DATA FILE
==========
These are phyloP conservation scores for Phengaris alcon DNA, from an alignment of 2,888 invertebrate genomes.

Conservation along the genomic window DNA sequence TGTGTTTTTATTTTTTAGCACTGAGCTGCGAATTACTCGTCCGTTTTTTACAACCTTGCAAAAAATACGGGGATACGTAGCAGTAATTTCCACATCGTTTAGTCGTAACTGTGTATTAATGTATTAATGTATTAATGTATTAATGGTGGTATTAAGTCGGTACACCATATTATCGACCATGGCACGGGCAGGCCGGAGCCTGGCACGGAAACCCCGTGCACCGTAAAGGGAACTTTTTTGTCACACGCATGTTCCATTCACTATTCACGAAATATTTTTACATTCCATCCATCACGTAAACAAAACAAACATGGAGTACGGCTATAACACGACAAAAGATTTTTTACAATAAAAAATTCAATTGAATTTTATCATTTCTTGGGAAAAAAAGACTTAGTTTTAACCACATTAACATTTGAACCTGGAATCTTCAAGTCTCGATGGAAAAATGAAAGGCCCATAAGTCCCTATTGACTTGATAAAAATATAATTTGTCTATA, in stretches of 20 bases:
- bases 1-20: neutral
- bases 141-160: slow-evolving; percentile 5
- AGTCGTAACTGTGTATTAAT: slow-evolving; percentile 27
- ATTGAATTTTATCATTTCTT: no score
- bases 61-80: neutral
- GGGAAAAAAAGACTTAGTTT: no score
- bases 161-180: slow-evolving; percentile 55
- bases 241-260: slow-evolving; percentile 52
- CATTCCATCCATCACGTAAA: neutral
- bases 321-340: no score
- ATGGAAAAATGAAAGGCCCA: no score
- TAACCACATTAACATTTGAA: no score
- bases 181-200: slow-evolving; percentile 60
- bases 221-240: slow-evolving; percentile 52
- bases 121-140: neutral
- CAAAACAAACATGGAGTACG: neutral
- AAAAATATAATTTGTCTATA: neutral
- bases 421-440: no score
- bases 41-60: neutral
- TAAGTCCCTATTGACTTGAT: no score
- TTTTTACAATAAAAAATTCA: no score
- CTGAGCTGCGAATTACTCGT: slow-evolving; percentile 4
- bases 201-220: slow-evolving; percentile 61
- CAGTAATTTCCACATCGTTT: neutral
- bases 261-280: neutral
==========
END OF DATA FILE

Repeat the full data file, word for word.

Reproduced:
These are phyloP conservation scores for Phengaris alcon DNA, from an alignment of 2,888 invertebrate genomes.

Conservation along the genomic window DNA sequence TGTGTTTTTATTTTTTAGCACTGAGCTGCGAATTACTCGTCCGTTTTTTACAACCTTGCAAAAAATACGGGGATACGTAGCAGTAATTTCCACATCGTTTAGTCGTAACTGTGTATTAATGTATTAATGTATTAATGTATTAATGGTGGTATTAAGTCGGTACACCATATTATCGACCATGGCACGGGCAGGCCGGAGCCTGGCACGGAAACCCCGTGCACCGTAAAGGGAACTTTTTTGTCACACGCATGTTCCATTCACTATTCACGAAATATTTTTACATTCCATCCATCACGTAAACAAAACAAACATGGAGTACGGCTATAACACGACAAAAGATTTTTTACAATAAAAAATTCAATTGAATTTTATCATTTCTTGGGAAAAAAAGACTTAGTTTTAACCACATTAACATTTGAACCTGGAATCTTCAAGTCTCGATGGAAAAATGAAAGGCCCATAAGTCCCTATTGACTTGATAAAAATATAATTTGTCTATA, in stretches of 20 bases:
- bases 1-20: neutral
- bases 141-160: slow-evolving; percentile 5
- AGTCGTAACTGTGTATTAAT: slow-evolving; percentile 27
- ATTGAATTTTATCATTTCTT: no score
- bases 61-80: neutral
- GGGAAAAAAAGACTTAGTTT: no score
- bases 161-180: slow-evolving; percentile 55
- bases 241-260: slow-evolving; percentile 52
- CATTCCATCCATCACGTAAA: neutral
- bases 321-340: no score
- ATGGAAAAATGAAAGGCCCA: no score
- TAACCACATTAACATTTGAA: no score
- bases 181-200: slow-evolving; percentile 60
- bases 221-240: slow-evolving; percentile 52
- bases 121-140: neutral
- CAAAACAAACATGGAGTACG: neutral
- AAAAATATAATTTGTCTATA: neutral
- bases 421-440: no score
- bases 41-60: neutral
- TAAGTCCCTATTGACTTGAT: no score
- TTTTTACAATAAAAAATTCA: no score
- CTGAGCTGCGAATTACTCGT: slow-evolving; percentile 4
- bases 201-220: slow-evolving; percentile 61
- CAGTAATTTCCACATCGTTT: neutral
- bases 261-280: neutral